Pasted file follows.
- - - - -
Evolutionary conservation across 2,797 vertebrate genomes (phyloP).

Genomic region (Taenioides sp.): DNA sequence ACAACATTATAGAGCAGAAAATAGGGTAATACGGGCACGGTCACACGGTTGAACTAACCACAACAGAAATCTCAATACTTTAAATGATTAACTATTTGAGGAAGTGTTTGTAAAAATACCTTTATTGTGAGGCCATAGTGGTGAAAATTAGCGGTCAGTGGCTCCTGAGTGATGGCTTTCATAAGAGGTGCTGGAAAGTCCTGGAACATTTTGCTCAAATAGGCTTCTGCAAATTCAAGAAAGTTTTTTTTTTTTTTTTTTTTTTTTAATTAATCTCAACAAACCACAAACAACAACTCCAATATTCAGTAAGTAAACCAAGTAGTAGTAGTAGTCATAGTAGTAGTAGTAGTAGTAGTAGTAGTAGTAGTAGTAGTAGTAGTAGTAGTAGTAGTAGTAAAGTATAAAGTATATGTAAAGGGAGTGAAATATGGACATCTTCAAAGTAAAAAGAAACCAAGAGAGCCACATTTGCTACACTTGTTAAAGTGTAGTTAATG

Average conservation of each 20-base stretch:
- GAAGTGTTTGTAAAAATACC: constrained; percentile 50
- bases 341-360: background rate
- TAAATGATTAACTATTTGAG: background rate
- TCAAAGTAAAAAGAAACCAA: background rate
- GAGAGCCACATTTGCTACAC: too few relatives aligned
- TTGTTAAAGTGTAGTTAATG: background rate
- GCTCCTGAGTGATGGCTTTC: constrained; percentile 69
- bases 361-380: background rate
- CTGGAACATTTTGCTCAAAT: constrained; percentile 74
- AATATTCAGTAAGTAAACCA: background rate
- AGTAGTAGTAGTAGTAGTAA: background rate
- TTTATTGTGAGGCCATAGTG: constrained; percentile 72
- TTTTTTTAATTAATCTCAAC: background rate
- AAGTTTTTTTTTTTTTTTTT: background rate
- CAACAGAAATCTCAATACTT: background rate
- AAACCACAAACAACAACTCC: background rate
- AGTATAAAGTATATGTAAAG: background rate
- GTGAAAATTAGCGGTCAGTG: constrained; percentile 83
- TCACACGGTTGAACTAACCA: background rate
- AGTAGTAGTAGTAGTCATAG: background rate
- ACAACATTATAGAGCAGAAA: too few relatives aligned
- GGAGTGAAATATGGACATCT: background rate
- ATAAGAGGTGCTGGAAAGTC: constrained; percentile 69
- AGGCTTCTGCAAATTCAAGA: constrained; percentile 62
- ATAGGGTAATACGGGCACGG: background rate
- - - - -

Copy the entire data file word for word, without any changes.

Evolutionary conservation across 2,797 vertebrate genomes (phyloP).

Genomic region (Taenioides sp.): DNA sequence ACAACATTATAGAGCAGAAAATAGGGTAATACGGGCACGGTCACACGGTTGAACTAACCACAACAGAAATCTCAATACTTTAAATGATTAACTATTTGAGGAAGTGTTTGTAAAAATACCTTTATTGTGAGGCCATAGTGGTGAAAATTAGCGGTCAGTGGCTCCTGAGTGATGGCTTTCATAAGAGGTGCTGGAAAGTCCTGGAACATTTTGCTCAAATAGGCTTCTGCAAATTCAAGAAAGTTTTTTTTTTTTTTTTTTTTTTTTAATTAATCTCAACAAACCACAAACAACAACTCCAATATTCAGTAAGTAAACCAAGTAGTAGTAGTAGTCATAGTAGTAGTAGTAGTAGTAGTAGTAGTAGTAGTAGTAGTAGTAGTAGTAGTAGTAGTAGTAAAGTATAAAGTATATGTAAAGGGAGTGAAATATGGACATCTTCAAAGTAAAAAGAAACCAAGAGAGCCACATTTGCTACACTTGTTAAAGTGTAGTTAATG

Average conservation of each 20-base stretch:
- GAAGTGTTTGTAAAAATACC: constrained; percentile 50
- bases 341-360: background rate
- TAAATGATTAACTATTTGAG: background rate
- TCAAAGTAAAAAGAAACCAA: background rate
- GAGAGCCACATTTGCTACAC: too few relatives aligned
- TTGTTAAAGTGTAGTTAATG: background rate
- GCTCCTGAGTGATGGCTTTC: constrained; percentile 69
- bases 361-380: background rate
- CTGGAACATTTTGCTCAAAT: constrained; percentile 74
- AATATTCAGTAAGTAAACCA: background rate
- AGTAGTAGTAGTAGTAGTAA: background rate
- TTTATTGTGAGGCCATAGTG: constrained; percentile 72
- TTTTTTTAATTAATCTCAAC: background rate
- AAGTTTTTTTTTTTTTTTTT: background rate
- CAACAGAAATCTCAATACTT: background rate
- AAACCACAAACAACAACTCC: background rate
- AGTATAAAGTATATGTAAAG: background rate
- GTGAAAATTAGCGGTCAGTG: constrained; percentile 83
- TCACACGGTTGAACTAACCA: background rate
- AGTAGTAGTAGTAGTCATAG: background rate
- ACAACATTATAGAGCAGAAA: too few relatives aligned
- GGAGTGAAATATGGACATCT: background rate
- ATAAGAGGTGCTGGAAAGTC: constrained; percentile 69
- AGGCTTCTGCAAATTCAAGA: constrained; percentile 62
- ATAGGGTAATACGGGCACGG: background rate